--- From South Dakota Governor William J. Janklow's State-of-the-State Address, State Capitol, House Chambers, January 13, 1999

"Several times in my career, I have seen IT disasters. These are rare events but it leaves an impression that doesn't fade. Peak experiences. We're all about to see something that's never happened before: A co-ordinated, world wide, information technology failure. Lots of systems will survive but lots will fail too. The failures will be odd, spectacular, unlike anything we can imagine now.

"What flows from that? This is what I don't know. Everyday, I try to see past the wall but the curtain remains drawn."

--- Cory Hamasaki , DC Y2K Weather Report, January 7, 1999

"Have you heard about the new Federal Government Y2K hotline? Call 1-888-USA-4Y2K to get answers to your Y2K questions. Last Monday I called and listened to the recorded message on electricity. It said, 'most problems have already been remediated and tested,' and they cited NERC as the source. I got a supervisor on the phone and told him it wasn't true. Much to my amazement, the next day he called back and said, 'You're correct. We'll change the recorded message this afternoon.' Imagine, little old me deflecting the course of the United States of America. I think the FTC, which gathers the information for the hotline, deserves kudos for at least trying to be truthful. No matter what they say on the hotline, it is certain to be controversial."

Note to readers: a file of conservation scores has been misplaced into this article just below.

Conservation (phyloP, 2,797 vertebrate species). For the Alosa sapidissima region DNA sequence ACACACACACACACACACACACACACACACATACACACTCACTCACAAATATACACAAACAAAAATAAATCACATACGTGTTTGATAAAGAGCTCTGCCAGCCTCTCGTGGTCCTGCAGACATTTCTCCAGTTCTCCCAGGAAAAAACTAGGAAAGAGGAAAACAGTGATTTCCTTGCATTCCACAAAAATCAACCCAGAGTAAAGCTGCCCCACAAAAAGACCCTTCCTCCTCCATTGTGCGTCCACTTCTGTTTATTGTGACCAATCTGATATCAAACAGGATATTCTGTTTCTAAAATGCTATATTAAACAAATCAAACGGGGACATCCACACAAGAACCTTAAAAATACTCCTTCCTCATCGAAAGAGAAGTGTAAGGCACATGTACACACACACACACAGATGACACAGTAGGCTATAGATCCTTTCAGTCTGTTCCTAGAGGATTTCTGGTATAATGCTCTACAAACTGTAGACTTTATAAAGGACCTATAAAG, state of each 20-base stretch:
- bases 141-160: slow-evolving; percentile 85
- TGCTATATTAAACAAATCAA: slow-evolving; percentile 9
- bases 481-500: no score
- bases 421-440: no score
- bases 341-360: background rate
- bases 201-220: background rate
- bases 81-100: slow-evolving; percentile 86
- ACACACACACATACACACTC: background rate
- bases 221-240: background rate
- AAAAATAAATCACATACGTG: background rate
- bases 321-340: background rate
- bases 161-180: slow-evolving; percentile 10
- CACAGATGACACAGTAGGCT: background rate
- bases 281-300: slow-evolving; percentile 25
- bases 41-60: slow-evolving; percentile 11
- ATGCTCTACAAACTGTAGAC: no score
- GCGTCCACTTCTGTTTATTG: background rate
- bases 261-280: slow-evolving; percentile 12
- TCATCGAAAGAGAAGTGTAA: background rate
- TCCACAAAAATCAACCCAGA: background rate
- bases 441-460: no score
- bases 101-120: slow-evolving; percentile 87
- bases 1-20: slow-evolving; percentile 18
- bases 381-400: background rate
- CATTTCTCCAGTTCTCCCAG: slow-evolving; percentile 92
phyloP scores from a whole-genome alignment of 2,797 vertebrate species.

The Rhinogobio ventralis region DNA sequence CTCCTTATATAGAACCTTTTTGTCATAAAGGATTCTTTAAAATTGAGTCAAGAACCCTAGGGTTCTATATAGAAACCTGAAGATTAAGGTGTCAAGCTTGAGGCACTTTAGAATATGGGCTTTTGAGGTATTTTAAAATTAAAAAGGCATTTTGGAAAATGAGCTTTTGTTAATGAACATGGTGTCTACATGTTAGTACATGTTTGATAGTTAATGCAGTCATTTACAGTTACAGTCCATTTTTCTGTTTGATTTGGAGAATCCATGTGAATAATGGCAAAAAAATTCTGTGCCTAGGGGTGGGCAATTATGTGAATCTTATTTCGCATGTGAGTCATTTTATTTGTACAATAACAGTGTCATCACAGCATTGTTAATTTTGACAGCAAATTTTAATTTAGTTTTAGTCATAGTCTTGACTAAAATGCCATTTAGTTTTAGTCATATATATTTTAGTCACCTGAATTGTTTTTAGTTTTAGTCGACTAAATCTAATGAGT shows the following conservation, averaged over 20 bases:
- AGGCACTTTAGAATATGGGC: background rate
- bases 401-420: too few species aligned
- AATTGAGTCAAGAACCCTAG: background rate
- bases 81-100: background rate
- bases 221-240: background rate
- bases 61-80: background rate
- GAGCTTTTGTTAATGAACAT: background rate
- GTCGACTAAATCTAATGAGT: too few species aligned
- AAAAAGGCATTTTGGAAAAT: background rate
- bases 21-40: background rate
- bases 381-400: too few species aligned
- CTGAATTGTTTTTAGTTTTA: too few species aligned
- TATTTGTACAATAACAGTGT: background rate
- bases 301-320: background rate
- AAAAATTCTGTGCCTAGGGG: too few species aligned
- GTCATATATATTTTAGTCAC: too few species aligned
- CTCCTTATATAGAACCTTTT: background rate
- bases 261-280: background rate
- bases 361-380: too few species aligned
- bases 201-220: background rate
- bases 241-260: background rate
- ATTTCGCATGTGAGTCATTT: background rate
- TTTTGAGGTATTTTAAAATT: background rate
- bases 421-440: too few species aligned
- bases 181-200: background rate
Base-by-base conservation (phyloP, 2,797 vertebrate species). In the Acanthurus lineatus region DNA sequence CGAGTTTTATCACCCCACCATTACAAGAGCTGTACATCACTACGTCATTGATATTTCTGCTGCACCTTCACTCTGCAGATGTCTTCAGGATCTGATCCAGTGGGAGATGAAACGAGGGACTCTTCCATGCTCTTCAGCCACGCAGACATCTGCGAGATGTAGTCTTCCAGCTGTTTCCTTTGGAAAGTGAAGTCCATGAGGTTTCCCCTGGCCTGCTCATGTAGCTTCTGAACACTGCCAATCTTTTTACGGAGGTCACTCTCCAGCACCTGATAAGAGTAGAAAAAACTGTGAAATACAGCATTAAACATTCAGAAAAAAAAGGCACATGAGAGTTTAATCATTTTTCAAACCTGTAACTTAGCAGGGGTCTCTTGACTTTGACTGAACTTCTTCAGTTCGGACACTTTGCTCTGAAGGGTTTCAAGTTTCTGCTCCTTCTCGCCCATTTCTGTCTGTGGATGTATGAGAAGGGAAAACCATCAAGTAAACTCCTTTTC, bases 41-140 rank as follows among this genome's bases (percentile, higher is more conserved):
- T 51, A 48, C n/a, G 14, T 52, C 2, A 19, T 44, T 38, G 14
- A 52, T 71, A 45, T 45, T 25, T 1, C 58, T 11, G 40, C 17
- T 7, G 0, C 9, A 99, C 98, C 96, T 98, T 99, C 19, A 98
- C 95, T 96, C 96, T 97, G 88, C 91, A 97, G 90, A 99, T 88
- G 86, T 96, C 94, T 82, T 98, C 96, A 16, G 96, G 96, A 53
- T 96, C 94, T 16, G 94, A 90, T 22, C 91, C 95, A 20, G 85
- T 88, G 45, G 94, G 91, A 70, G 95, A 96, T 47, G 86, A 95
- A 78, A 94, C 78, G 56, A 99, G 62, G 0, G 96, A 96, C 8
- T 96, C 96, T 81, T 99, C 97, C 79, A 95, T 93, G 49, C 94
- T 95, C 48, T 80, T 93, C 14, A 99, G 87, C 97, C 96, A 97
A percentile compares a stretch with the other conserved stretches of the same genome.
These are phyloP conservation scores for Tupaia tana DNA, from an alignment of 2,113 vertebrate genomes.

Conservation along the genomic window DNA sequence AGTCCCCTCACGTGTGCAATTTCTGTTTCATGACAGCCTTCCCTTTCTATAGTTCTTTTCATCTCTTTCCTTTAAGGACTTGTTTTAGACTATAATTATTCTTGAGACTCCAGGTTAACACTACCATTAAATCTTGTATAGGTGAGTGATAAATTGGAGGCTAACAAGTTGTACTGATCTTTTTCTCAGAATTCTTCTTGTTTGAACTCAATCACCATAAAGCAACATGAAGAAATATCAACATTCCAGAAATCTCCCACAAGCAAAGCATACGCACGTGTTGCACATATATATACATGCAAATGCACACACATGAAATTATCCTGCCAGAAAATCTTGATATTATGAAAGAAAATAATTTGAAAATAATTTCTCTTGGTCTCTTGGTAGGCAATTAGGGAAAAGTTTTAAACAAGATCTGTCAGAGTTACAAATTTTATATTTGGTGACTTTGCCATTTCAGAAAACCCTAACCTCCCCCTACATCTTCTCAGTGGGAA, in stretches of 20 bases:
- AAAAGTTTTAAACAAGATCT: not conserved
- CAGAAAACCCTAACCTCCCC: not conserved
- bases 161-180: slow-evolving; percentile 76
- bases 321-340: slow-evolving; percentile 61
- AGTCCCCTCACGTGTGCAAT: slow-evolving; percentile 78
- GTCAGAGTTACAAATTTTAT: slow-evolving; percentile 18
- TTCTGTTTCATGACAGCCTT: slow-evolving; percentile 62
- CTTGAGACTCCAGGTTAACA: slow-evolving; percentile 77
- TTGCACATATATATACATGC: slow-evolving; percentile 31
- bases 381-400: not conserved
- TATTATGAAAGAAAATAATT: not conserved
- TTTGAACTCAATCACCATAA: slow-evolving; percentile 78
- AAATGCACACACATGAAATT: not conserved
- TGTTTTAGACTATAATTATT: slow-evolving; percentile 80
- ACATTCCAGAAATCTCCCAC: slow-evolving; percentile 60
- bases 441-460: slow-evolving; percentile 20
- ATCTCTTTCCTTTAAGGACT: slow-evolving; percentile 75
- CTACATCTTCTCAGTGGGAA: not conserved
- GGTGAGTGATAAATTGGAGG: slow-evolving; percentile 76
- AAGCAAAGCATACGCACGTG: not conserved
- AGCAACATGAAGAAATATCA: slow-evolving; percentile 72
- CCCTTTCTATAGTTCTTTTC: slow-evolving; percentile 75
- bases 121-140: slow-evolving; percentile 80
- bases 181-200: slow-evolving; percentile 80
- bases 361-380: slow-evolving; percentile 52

--- Dick Mills, "Another Myth, Balkanization of the Power Grid," January 15, 1999

"Today computer professionals around the world are modifying much of their existing software. The CIBC bank in Canada has 1,000 people working on its project with a budget of about $120 million. AT&T has already spent over $500 million, Citicorp will shell out about $650 million, and the Internal Revenue Service's expense will be roughly $1 billion.